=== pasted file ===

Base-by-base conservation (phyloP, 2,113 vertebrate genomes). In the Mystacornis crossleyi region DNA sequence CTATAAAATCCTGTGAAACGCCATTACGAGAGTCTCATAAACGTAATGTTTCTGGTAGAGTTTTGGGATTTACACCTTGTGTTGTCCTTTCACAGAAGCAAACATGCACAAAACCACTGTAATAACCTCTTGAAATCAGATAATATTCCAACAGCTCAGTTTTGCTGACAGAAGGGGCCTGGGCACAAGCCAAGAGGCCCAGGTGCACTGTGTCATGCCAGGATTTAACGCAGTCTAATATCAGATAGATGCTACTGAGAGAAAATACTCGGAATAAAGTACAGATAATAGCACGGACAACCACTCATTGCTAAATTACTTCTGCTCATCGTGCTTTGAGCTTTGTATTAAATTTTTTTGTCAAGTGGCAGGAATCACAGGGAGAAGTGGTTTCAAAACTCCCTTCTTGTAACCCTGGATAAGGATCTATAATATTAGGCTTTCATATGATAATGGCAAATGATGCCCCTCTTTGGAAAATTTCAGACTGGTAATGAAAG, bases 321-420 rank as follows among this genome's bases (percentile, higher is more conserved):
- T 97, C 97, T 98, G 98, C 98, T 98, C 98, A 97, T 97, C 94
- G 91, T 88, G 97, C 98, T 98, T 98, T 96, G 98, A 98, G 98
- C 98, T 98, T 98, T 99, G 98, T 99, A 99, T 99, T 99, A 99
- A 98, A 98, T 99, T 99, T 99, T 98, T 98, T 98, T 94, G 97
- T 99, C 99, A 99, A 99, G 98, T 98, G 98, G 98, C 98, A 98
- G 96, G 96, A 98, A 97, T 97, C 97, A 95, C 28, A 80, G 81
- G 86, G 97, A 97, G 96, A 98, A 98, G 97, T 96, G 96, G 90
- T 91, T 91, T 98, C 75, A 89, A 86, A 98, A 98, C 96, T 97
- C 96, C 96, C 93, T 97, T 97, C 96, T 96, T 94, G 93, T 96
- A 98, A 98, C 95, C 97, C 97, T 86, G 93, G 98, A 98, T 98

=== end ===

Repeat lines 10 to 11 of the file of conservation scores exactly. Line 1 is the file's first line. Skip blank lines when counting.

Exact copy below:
- C 96, C 96, C 93, T 97, T 97, C 96, T 96, T 94, G 93, T 96
- A 98, A 98, C 95, C 97, C 97, T 86, G 93, G 98, A 98, T 98